Get to Know the Four Major Segments of Your Spine

The human spine is typically subdivided into three distinctive regions: the cervical spine, the thoracic spine and the lumbar spine. The fourth region, the sacral spine, is usually considered part of the pelvis.

A series of complex nerves, vessels, bones and joints also comprise the spine. Because the spinal column itself is the information highway of your entire body, even the smallest disturbance to these spinal systems can cause pain, discomfort, neurological problems or other adverse health outcomes.

At Ideal Spine, we recognize chiropractic medicine as the treatment of the spine using a number of techniques, including physical manipulation. Because the spinal column is such an integral part of the body, treating it allows chiropractors to implement a holistic approach to healthcare that addresses symptoms at their root.

It’s important to have a thorough understanding of the spine and its distinctive regions in order to seek out the best or provide the best possible chiropractic care.

Breaking down each section of the spine

There are a number of illnesses and dysfunctions that can strike the spine. The region of the spine that’s affected will typically outline how the illness in question manifests itself. For instance, illnesses or dysfunctions affecting the cervical spine are more likely to cause headaches, neck strain, or neurological problems.

Issues in the thoracic spine, meanwhile, will affect vital organs and blood and nerve flow. For instance, compressed nerves in the thoracic spine can cause patients to suffer from a lack of hand motion or degeneration of thumb muscles. Thoracic compressions can also restrict blood flow to the extremities, resulting in discoloration of the hands.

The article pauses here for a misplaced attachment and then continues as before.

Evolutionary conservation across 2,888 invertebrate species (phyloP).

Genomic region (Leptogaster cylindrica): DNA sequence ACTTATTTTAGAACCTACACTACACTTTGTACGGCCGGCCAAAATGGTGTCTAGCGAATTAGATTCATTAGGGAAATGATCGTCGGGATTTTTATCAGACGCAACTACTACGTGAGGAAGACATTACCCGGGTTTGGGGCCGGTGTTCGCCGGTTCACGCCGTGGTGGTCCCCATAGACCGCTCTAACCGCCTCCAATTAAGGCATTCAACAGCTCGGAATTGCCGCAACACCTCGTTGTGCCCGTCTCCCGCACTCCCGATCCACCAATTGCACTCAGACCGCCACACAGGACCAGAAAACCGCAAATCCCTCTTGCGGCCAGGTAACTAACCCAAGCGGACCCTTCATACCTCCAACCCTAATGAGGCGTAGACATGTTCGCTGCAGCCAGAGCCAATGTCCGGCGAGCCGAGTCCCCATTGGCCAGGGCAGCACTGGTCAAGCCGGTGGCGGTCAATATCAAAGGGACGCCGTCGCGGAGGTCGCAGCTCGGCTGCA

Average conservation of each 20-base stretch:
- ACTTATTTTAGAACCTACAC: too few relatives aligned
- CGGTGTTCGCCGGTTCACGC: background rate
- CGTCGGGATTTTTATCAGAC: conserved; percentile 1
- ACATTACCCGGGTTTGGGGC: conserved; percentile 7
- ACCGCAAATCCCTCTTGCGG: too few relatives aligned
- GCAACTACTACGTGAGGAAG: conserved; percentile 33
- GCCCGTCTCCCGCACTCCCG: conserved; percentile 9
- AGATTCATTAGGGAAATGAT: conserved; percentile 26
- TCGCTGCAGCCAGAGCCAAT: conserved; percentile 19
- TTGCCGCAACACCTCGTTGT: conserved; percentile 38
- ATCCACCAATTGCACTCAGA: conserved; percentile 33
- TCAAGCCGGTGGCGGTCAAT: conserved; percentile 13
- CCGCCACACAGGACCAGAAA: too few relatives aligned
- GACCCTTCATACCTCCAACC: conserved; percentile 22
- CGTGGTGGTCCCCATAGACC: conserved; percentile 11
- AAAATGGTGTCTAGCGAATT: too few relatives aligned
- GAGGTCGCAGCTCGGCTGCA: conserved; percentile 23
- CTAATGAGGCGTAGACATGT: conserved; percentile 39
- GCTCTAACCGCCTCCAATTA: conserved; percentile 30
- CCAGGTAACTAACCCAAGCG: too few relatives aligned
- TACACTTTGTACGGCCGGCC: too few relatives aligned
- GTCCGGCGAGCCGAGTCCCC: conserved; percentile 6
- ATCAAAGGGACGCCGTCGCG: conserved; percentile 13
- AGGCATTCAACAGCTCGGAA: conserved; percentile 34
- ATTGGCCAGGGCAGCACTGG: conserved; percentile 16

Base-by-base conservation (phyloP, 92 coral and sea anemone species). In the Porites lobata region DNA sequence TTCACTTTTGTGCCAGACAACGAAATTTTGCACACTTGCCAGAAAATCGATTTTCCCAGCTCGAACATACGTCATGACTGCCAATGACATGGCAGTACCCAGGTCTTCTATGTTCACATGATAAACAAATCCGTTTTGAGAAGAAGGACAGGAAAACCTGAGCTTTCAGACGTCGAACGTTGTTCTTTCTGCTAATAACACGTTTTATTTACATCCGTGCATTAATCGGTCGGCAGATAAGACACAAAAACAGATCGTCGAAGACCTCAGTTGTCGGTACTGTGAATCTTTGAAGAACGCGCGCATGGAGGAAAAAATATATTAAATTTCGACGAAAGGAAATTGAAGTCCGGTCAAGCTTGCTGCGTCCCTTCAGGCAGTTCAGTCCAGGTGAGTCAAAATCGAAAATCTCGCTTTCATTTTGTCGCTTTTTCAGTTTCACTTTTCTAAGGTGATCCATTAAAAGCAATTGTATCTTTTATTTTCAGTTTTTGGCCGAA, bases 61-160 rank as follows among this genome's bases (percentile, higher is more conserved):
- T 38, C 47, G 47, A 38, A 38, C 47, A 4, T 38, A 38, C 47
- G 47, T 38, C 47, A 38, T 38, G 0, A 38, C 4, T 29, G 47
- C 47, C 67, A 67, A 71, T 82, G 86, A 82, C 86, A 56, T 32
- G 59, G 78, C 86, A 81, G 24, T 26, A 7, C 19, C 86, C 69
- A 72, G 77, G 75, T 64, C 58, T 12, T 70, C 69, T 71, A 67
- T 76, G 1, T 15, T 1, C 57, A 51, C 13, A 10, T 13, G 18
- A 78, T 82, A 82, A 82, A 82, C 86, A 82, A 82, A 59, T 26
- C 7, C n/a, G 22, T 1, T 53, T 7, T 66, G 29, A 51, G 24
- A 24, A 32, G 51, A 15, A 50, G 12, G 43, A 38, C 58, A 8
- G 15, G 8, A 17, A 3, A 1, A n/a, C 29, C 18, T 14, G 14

Lumbar dysfunctions are more likely to manifest as radiating lower back pain. Lumbar illness and dysfunction are most commonly associated with work or trauma-related sources.

The sacral spine, meanwhile, can cause leg pain and pelvic pain if it’s affected by herniation or other dysfunctions.

Getting to know vertebrae and discs

The spine is comprised of a complex series of parts that include vertebrae and disc.

The vertebrae are the bones themselves. Depending on their location in your back, the vertebrae are either interlocking or are fused together. Vertebrae consist of a several parts, including the spinal canal – this is what the spinal column travels through.

Discs, meanwhile, consist of a hard, outer exterior called an annulus and a soft, mush inside called the nucleus. When a disc is ruptured because of trauma or repetitive motion, the nucleus pushes itself out through the annulus and becomes squished between vertebrae or discs. This is called herniation and is usually accompanied by extreme pain or a loss of sensation.

Chiropractors put it all together

Chiropractors are capable of treating a range of spinal-related conditions, including disc herniation and more. Through the realignment of the spine and careful consideration of the affiliated nerves and muscles, chiropractors aim to affect positive wellness through targeted solutions, starting with the spine itself.

Ideal Spine is a trusted provider of chiropractic training. We help practitioners improve the way that they treat patients; we are proud to be on the cutting-edge of chiropractic care. Visit our website today to learn more about our training programs, or to find a practitioner near you who is knowledgeable in the Chiropractic BioPhysics (CBP) methodology.

Chiropractic BioPhysics® corrective care trained Chiropractors are located throughout the United States and in several international locations. CBP providers have helped thousands of people throughout the world realign their spine back to health, and eliminate a source of chronic back pain, chronic neck pain, chronic headaches and migraines, fibromyalgia, and a wide range of other health conditions. If you are serious about your health and the health of your loved ones, contact a CBP trained provider today to see if you qualify for care. The exam and consultation are often FREE. See www.CBPpatient.com for providers in your area.